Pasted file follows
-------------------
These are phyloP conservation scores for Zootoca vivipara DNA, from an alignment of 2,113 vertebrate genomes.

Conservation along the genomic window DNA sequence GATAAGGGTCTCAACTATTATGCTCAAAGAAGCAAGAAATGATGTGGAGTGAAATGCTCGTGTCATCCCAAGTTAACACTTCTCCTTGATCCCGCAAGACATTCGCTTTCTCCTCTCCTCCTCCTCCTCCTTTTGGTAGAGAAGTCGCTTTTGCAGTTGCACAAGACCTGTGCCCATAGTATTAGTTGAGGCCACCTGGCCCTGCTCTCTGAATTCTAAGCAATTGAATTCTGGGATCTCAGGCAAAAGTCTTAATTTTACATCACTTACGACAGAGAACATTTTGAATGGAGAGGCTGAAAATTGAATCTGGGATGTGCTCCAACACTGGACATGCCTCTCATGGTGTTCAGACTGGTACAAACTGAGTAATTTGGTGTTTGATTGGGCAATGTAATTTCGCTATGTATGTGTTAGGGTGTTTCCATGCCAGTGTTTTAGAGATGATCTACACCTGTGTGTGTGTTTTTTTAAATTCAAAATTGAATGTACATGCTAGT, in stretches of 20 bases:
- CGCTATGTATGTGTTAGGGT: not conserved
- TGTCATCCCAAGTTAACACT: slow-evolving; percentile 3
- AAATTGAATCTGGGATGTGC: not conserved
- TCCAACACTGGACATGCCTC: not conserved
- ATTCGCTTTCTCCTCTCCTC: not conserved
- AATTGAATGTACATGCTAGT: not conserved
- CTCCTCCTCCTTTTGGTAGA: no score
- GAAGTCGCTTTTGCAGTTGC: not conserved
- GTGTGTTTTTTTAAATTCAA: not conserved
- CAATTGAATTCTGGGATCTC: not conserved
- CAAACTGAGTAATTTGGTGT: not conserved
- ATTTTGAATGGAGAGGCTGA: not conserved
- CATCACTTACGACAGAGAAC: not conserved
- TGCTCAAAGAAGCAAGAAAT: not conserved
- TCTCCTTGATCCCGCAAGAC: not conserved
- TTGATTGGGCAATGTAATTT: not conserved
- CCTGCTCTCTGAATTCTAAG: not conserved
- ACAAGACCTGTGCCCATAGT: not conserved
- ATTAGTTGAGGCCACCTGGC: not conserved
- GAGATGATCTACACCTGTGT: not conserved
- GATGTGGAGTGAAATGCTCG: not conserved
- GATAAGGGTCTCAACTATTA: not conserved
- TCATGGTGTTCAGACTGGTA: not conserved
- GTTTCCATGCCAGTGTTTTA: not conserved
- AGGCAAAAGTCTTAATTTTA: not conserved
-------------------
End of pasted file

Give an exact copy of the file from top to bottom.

These are phyloP conservation scores for Zootoca vivipara DNA, from an alignment of 2,113 vertebrate genomes.

Conservation along the genomic window DNA sequence GATAAGGGTCTCAACTATTATGCTCAAAGAAGCAAGAAATGATGTGGAGTGAAATGCTCGTGTCATCCCAAGTTAACACTTCTCCTTGATCCCGCAAGACATTCGCTTTCTCCTCTCCTCCTCCTCCTCCTTTTGGTAGAGAAGTCGCTTTTGCAGTTGCACAAGACCTGTGCCCATAGTATTAGTTGAGGCCACCTGGCCCTGCTCTCTGAATTCTAAGCAATTGAATTCTGGGATCTCAGGCAAAAGTCTTAATTTTACATCACTTACGACAGAGAACATTTTGAATGGAGAGGCTGAAAATTGAATCTGGGATGTGCTCCAACACTGGACATGCCTCTCATGGTGTTCAGACTGGTACAAACTGAGTAATTTGGTGTTTGATTGGGCAATGTAATTTCGCTATGTATGTGTTAGGGTGTTTCCATGCCAGTGTTTTAGAGATGATCTACACCTGTGTGTGTGTTTTTTTAAATTCAAAATTGAATGTACATGCTAGT, in stretches of 20 bases:
- CGCTATGTATGTGTTAGGGT: not conserved
- TGTCATCCCAAGTTAACACT: slow-evolving; percentile 3
- AAATTGAATCTGGGATGTGC: not conserved
- TCCAACACTGGACATGCCTC: not conserved
- ATTCGCTTTCTCCTCTCCTC: not conserved
- AATTGAATGTACATGCTAGT: not conserved
- CTCCTCCTCCTTTTGGTAGA: no score
- GAAGTCGCTTTTGCAGTTGC: not conserved
- GTGTGTTTTTTTAAATTCAA: not conserved
- CAATTGAATTCTGGGATCTC: not conserved
- CAAACTGAGTAATTTGGTGT: not conserved
- ATTTTGAATGGAGAGGCTGA: not conserved
- CATCACTTACGACAGAGAAC: not conserved
- TGCTCAAAGAAGCAAGAAAT: not conserved
- TCTCCTTGATCCCGCAAGAC: not conserved
- TTGATTGGGCAATGTAATTT: not conserved
- CCTGCTCTCTGAATTCTAAG: not conserved
- ACAAGACCTGTGCCCATAGT: not conserved
- ATTAGTTGAGGCCACCTGGC: not conserved
- GAGATGATCTACACCTGTGT: not conserved
- GATGTGGAGTGAAATGCTCG: not conserved
- GATAAGGGTCTCAACTATTA: not conserved
- TCATGGTGTTCAGACTGGTA: not conserved
- GTTTCCATGCCAGTGTTTTA: not conserved
- AGGCAAAAGTCTTAATTTTA: not conserved